2003 Transcript

Prince Saud Al-Faisal, Saudi minister of Foreign Affairs in NBC 'Today' interview after White House visit

transcript)KATIE COURIC:  Can war be averted at this point?  One of the most influential voices actively seeking a political solution is Saudi Arabia.  Saudi leaders have been in discussions with a number of countries.  Some non-military possibilities include granting Saddam Hussein and his top officials asylum in an undisclosed country. Sources say progressive military action squeezing the Iraqi military and -- (inaudible) -- them to surrender is another.

But it's unclear how much support there is from the UN or U.S. for either option.  On Thursday, the Saudi foreign minister, Prince Saud Al-Faisal, met with President Bush at the White House.  I talked with him shortly after and I asked him about the purpose of his visit.

(Begin videotape.)

PRINCE SAUD:  I had a message that I carried from the King and from the Crown Prince, and it dealt with the situation with Iraq in the Middle East.  We had a wonderful discussion today, and I came out very pleased with the results of it.

MS. COURIC:  Can you give us a little bit more information, Your Royal Highness, about the nature of your conversation, about the ideas you put forth to President Bush?

PRINCE SAUD:  Well, we talked about Iraq.  And I was struck by the patience that he's showing in dealing with this intricate and difficult question.

MS. COURIC:  Can you describe President Bush's frame of mind at this point in time?  Does he seem to be willing to allow UN inspectors to have more time to complete their job?  And, if so, how much more time?

PRINCE SAUD:  Well, he seemed very calm.  He seemed very resolute, that I must say he was.  But he also seemed to look at the issue of conflict as a last resort.

MS. COURIC:  I understand a proposal being put forth by Saudi Arabia involves a UN Security Council resolution of amnesty for Saddam Hussein, coupled with a resolution authorizing military action against Iraq.  There would be a brief window of opportunity during which Saddam could be presented with both proposals and basically given a chance to leave the country before hostilities begin.  Is that an accurate description of the Saudi proposal?

PRINCE SAUD:  Well, not really (putting?) a Saudi proposal so much as eliciting proposals from the members themselves.  We are urging them on some issues, like the territorial integrity, the unity of Iraq, not to allow the country to fall into chaos.  These are the ideas we are putting forward to them, and we are hoping that they'll come with the ideas for resolution by themselves.

MS. COURIC:  Is one way of maintaining civil order, though, is that offering Saddam Hussein, his family, and perhaps top Iraqi officials, amnesty in another country?  Was that a point of discussion when you met with representatives, permanent members of the Security Council?

PRINCE SAUD:  No, we didn't talk about the personality of Saddam Hussein.  We talked about civil order in Iraq -- the police, the people who make the trains run, the sewages work, the security forces that make law and order.  If you remove those and they go away, what happens to the country?  It falls into chaos.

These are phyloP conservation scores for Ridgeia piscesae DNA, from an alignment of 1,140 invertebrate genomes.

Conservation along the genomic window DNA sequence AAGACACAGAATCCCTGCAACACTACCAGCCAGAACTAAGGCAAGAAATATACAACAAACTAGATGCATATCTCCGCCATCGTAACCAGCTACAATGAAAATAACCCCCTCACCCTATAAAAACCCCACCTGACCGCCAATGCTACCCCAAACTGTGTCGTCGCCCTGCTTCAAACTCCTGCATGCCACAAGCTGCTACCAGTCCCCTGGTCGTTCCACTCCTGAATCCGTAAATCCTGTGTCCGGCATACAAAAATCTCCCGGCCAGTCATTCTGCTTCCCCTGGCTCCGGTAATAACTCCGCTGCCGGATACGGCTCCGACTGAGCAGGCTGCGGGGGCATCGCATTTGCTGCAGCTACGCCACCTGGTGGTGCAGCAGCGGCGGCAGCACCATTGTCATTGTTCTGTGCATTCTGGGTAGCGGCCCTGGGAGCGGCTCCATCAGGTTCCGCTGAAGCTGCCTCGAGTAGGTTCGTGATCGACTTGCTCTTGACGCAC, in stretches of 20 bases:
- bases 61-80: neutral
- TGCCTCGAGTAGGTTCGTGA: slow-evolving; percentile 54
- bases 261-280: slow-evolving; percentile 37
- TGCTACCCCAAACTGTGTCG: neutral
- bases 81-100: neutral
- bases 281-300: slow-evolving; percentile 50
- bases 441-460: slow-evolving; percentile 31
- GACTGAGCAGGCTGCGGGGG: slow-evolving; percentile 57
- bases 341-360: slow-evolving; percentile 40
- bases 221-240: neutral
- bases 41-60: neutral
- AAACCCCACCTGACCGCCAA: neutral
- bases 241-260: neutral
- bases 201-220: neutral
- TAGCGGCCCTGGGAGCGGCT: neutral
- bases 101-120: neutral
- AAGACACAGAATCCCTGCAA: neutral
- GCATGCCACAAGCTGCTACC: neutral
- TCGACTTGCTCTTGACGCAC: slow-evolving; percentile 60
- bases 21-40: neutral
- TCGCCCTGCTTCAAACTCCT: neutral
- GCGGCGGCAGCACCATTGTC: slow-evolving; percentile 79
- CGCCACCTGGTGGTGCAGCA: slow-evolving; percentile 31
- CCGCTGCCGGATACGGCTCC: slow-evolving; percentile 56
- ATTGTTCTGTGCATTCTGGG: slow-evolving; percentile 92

And (we urge them?) again with an idea that we had, that even when they reach a Security Council decision, even if the decision is conflict, is war, to allow for a grace period for the Arab countries to try to intervene, to prevent that war from happening.

MS. COURIC:  Can you confirm for me one of the political solutions would be offering Saddam amnesty in a yet-to-be-named country?

PRINCE SAUD:  No, we haven't talked about that.

MS. COURIC:  No discussion whatsoever about that?

PRINCE SAUD:  No, we haven't talked about that.  We haven't talked about that.

MS. COURIC:  Have other countries suggested that to you?

PRINCE SAUD:  They may have talked about it with each other, but not with us.

MS. COURIC:  What do you make of President Bush's statement that it would be a matter of weeks, not months, before military action?  In your judgment, does that square with statements coming from the White House today that the president is serious about diplomacy and wants to give it time to work?  What is your sense?

PRINCE SAUD:  He is consulting, that's for sure.  He is taking the counsel that is being offered.  And he is not precipitously moving into an action that could result in a bad result.

MS. COURIC:  What would you and other Saudi officials like to hear from Secretary of State Powell next week?  What will convince you that military action is warranted in the perhaps very-near future?

PRINCE SAUD:  We want to avoid conflict completely.  That is our hope.  But the thing is not in our hands.  It's in the hands of the Security Council.

MS. COURIC:  Given Hans Blix's report, though, earlier this week about the lack of cooperation by the Iraqis, coupled with the president's State of the Union address, do you believe a peaceful resolution is possible? 

PRINCE SAUD:  We think if Iraq comes clean, we think if Iraq shows what it has, there's still time.

MS. COURIC:  If Iraq fails to come clean -- and the ball is in their court -- what will the ramifications be?

PRINCE SAUD:  I hate to think what will happen to the people of Iraq if another conflict (breaks down?).

MS. COURIC:  Crown Prince Abdullah, when I spoke with him in Saudi Arabia, said, quote: "I have a strange sense that it may not come to war, in spite of the momentum of movement and buildup in that direction.  I can't explain it, but that's my sense."  The sense in this country, Your Highness, is that war is inevitable. What is your sense?

PRINCE SAUD:  I hope he's right.  I hope he's right, for that's the best solution.